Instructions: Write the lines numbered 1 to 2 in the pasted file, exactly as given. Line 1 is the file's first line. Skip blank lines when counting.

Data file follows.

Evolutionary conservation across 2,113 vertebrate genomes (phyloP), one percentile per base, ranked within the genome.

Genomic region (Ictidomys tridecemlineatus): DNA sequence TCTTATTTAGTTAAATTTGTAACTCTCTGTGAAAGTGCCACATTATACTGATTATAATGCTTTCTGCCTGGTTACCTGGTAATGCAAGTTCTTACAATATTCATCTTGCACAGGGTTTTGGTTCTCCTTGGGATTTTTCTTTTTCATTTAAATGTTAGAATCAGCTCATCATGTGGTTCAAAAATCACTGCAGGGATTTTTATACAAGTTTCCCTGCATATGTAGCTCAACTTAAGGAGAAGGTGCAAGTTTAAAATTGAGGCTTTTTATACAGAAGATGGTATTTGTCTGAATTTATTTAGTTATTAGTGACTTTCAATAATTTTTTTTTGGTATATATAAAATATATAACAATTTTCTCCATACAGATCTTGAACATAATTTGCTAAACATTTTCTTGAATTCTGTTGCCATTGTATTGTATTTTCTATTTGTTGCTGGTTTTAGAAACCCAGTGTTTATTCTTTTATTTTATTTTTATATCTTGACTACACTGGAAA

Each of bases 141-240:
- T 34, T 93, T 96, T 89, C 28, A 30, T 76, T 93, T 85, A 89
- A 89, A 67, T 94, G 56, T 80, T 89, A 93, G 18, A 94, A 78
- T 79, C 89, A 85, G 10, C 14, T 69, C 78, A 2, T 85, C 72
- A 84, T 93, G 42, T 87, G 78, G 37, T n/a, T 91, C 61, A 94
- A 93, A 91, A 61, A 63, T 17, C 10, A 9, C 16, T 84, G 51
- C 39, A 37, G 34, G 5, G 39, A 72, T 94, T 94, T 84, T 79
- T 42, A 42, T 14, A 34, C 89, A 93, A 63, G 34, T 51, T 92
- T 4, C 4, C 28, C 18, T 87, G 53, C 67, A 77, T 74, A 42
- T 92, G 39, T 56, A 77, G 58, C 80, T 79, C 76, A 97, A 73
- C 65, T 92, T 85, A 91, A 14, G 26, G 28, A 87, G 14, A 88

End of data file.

Evolutionary conservation across 2,113 vertebrate genomes (phyloP), one percentile per base, ranked within the genome.

Genomic region (Ictidomys tridecemlineatus): DNA sequence TCTTATTTAGTTAAATTTGTAACTCTCTGTGAAAGTGCCACATTATACTGATTATAATGCTTTCTGCCTGGTTACCTGGTAATGCAAGTTCTTACAATATTCATCTTGCACAGGGTTTTGGTTCTCCTTGGGATTTTTCTTTTTCATTTAAATGTTAGAATCAGCTCATCATGTGGTTCAAAAATCACTGCAGGGATTTTTATACAAGTTTCCCTGCATATGTAGCTCAACTTAAGGAGAAGGTGCAAGTTTAAAATTGAGGCTTTTTATACAGAAGATGGTATTTGTCTGAATTTATTTAGTTATTAGTGACTTTCAATAATTTTTTTTTGGTATATATAAAATATATAACAATTTTCTCCATACAGATCTTGAACATAATTTGCTAAACATTTTCTTGAATTCTGTTGCCATTGTATTGTATTTTCTATTTGTTGCTGGTTTTAGAAACCCAGTGTTTATTCTTTTATTTTATTTTTATATCTTGACTACACTGGAAA